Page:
Supreme Court President Dorit Beinisch on Monday said there was no point in naming the prisoners whom Hamas wanted freed in exchange for Gilad Shalit, since a deal had yet to be reached for the abducted Israeli soldier’s release.
“What we have learned that one can say is that there is still no deal,” Beinisch told the High Court. “It is complex and not agreed upon, there are gaps between the sides and it is possible that there will be no deal. In this situation, there is no place to publish details about it.”
Also Monday, three bereaved parents told the High Court that the military censorship over the developing deal for Shalit was preventing them from fighting the prisoner swap with Hamas.
Beinisch voiced some support for the parents’ arguments, saying that in the defense establishment there were “interested parties who use information manipulatively, and not all of the details are known to everyone involved, apart from Israel’s citizens.”
She added that if a deal is reached, Israel intends on waiting for 48 hours after the names have been published before carrying it out, in order to allow for appeals.
The bereaved parents, for their part, told the court: “What will be harmed in national security if we know whether those who murdered our children are on the list or not? Does the public have no right to know? Our lives are built in cycles, from release to release.”
“Does a parent have no right to know if his son’s murderer is likely to be released?”
Yossi Tzur, Ron Kerman and Yossi Mendelevitch, fathers whose children were killed in a 2003 suicide bombing on a Haifa bus, told the court that their lives had been completely altered by the attack.
They said they now live between Israeli “goodwill gestures” involving the release of militants.
The bereaved parents, who filed the petition in conjunction with the Almagor Terror Victims Association, said that under the current censorship they would only receive the list of Palestinian prisoners sought by Hamas for Shalit as the militants were already on buses leaving jail as part of the deal.
According to the parents, Hamas holds lists of prisoners’ names that it received from the Israeli government.
“How is it possible that in a democratic country, a citizen isn’t permitted to receive the same information the enemy gets?” they asked. “The state will make a decision in the middle of the night, a 48-hour window will open, and then the court will discuss it while the terrorists will already be on the bus.”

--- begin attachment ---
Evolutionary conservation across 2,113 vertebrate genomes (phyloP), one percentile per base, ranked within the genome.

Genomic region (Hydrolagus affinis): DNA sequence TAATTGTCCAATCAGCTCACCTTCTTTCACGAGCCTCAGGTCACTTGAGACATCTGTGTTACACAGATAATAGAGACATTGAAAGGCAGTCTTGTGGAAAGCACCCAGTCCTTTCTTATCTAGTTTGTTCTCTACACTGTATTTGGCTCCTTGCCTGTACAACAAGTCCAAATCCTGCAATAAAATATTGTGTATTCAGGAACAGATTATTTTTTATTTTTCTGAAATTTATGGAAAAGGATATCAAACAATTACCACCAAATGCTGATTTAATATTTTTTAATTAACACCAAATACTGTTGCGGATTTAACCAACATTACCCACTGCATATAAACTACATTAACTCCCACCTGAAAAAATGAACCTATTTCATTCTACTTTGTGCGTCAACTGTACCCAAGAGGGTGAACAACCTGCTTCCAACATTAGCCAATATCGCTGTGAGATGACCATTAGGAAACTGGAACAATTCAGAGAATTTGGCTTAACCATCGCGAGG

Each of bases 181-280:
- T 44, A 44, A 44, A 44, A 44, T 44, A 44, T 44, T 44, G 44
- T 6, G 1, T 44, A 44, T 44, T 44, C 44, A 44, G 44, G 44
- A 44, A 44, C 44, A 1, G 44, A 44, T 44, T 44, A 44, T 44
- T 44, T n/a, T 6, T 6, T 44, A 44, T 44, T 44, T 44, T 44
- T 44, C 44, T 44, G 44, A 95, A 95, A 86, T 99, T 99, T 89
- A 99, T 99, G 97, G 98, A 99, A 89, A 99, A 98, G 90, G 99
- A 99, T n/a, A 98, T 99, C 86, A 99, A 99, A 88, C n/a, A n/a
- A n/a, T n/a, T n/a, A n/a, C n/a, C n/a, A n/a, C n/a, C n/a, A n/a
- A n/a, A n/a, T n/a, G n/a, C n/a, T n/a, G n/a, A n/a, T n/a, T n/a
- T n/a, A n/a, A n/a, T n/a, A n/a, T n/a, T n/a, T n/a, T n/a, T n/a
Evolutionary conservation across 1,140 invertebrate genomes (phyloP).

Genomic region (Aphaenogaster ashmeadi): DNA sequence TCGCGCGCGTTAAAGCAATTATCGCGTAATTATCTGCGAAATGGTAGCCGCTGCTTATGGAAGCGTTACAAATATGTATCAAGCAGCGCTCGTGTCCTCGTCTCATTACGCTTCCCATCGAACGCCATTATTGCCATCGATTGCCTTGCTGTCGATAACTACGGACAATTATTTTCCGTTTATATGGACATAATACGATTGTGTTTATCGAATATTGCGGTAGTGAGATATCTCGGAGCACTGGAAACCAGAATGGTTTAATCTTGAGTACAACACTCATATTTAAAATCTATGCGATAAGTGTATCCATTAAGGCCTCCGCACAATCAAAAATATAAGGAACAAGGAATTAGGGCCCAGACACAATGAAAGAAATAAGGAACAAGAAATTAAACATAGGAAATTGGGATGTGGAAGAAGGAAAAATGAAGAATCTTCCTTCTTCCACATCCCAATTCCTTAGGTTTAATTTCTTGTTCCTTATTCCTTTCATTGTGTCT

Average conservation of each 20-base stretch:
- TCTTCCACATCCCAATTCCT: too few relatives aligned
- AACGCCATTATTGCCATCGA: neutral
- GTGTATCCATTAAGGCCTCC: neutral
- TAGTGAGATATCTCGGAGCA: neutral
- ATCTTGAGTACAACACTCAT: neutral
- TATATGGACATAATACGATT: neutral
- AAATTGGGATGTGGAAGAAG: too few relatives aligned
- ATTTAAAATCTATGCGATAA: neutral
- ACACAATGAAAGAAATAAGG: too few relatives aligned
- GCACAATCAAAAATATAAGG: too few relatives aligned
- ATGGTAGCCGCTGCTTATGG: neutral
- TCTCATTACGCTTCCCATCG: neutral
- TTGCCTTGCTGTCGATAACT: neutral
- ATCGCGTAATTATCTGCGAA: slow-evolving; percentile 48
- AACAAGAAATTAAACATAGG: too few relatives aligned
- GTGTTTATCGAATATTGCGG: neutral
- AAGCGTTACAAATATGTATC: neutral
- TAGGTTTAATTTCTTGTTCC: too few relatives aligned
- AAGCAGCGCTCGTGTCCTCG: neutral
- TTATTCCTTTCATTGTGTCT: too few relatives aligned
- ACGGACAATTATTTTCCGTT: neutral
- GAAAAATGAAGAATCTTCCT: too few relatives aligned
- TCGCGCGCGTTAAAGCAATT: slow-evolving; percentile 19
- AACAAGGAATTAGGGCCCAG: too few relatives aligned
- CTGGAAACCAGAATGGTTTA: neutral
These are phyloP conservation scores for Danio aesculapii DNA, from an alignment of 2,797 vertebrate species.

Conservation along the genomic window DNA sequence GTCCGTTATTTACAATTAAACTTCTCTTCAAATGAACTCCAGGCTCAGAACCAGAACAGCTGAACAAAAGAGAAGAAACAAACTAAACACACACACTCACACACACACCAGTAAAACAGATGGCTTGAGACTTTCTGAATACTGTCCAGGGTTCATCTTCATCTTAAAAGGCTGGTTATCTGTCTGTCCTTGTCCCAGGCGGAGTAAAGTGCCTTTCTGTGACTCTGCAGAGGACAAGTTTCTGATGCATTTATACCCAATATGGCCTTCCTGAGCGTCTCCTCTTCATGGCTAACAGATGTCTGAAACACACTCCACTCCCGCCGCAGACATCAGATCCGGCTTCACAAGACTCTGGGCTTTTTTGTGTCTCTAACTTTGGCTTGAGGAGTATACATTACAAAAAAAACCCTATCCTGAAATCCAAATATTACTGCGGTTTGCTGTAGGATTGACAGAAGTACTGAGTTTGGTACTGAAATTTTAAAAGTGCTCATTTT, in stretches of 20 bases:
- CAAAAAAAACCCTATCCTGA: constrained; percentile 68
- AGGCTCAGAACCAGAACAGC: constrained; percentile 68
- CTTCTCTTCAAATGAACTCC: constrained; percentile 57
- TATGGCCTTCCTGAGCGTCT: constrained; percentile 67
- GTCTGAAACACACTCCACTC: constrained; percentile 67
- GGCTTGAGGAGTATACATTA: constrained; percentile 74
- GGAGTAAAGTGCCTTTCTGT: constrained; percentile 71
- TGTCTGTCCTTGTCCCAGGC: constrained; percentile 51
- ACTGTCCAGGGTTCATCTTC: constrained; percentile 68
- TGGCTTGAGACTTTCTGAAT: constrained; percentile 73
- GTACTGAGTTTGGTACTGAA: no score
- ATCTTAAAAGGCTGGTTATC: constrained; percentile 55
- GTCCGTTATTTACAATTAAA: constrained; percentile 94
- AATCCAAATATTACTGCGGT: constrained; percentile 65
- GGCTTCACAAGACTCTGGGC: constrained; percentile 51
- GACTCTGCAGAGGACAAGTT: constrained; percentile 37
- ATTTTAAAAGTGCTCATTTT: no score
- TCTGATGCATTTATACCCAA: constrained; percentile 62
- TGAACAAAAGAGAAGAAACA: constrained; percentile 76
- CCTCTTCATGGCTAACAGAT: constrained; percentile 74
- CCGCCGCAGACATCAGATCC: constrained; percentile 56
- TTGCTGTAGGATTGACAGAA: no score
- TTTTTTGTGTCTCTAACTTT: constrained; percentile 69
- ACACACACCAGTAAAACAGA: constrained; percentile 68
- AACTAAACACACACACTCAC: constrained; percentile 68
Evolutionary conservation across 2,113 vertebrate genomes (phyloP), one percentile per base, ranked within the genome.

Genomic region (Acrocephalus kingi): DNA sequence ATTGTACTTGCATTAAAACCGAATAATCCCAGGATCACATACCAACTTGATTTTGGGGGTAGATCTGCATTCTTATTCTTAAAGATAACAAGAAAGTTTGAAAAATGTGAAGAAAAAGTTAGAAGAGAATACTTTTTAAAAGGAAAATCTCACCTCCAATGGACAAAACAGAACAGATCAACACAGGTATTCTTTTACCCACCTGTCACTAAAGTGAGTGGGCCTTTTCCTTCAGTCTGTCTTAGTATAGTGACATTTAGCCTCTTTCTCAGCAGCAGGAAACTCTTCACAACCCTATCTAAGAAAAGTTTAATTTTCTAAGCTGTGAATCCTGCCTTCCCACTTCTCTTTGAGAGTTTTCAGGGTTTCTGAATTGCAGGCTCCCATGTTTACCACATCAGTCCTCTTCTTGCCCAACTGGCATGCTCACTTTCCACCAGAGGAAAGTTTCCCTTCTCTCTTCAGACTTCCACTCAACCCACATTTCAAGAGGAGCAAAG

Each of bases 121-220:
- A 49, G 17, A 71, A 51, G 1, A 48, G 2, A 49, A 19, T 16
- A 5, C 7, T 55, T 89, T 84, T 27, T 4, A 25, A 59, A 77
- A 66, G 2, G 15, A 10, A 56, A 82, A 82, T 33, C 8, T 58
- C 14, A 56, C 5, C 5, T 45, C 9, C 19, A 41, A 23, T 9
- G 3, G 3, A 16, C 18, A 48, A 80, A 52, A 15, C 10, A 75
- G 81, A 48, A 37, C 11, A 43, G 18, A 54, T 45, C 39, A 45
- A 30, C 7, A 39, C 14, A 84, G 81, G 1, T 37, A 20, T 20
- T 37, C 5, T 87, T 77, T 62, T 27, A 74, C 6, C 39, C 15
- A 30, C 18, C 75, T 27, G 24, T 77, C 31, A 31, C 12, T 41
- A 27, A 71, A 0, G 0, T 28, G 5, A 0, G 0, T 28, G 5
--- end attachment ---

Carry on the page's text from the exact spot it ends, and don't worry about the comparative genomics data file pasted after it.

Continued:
Beinisch asked the State Prosecutor’s Office whether publishing the list would in fact harm national security.
A representative of the office, Anar Helman, said in response that, “The German mediator threatened to resign if the list of names would be published.”
He further explained that should the German mediator resign, it would harm the security of the state and would increase the price of the deal.
‘An ongoing terror attack’
The state prosecutor wrote in response to the parents’ petition on Sunday that unlike a prisoner release representing a diplomatic agreement or goodwill gesture, the current negotiations for Shalit are tantamount to “an ongoing terror attack” in which Israel is “bargaining” to reach a deal that would exact the lowest possible price.
If an agreement is reached, the state prosecutor stated, it will only be after the government has considered all of the implications of such an exchange, both moral and practical.
He added that as talks progress and both parties reach an agreement on which inmates to release, a list of names will be publicized.
The response also noted that the military censor is entitled to prohibit the publication of any piece of information it believes “will significantly damage the possibility of returning Shalit alive and healthy,” or alternatively, if it believes publication will compromise national security.
Moreover, it said, it is virtually impossible to hold public negotiations with a “bitter enemy,” a terrorist organization holding a soldier captive and seeking the highest possible price in return for his release.
The state prosecutor wrote that ambiguity is essential to Israel’s very existence, and that without it, “it is impossible to hold effective negotiations and reach the goal of returning the abducted soldier to Israel.”
National Union chair Yaakov Katz petitioned the High Court Sunday, demanding the disclosure of the recommendations and findings of the Shamgar Commission, charged with examining Israel’s policy on prisoner exchanges.
Katz lamented that Prime Minister Benjamin Netanyahu and Defense Minister Ehud Barak had refused to release the commission’s conclusions, which they maintain have implications for the developing agreement for Shalit.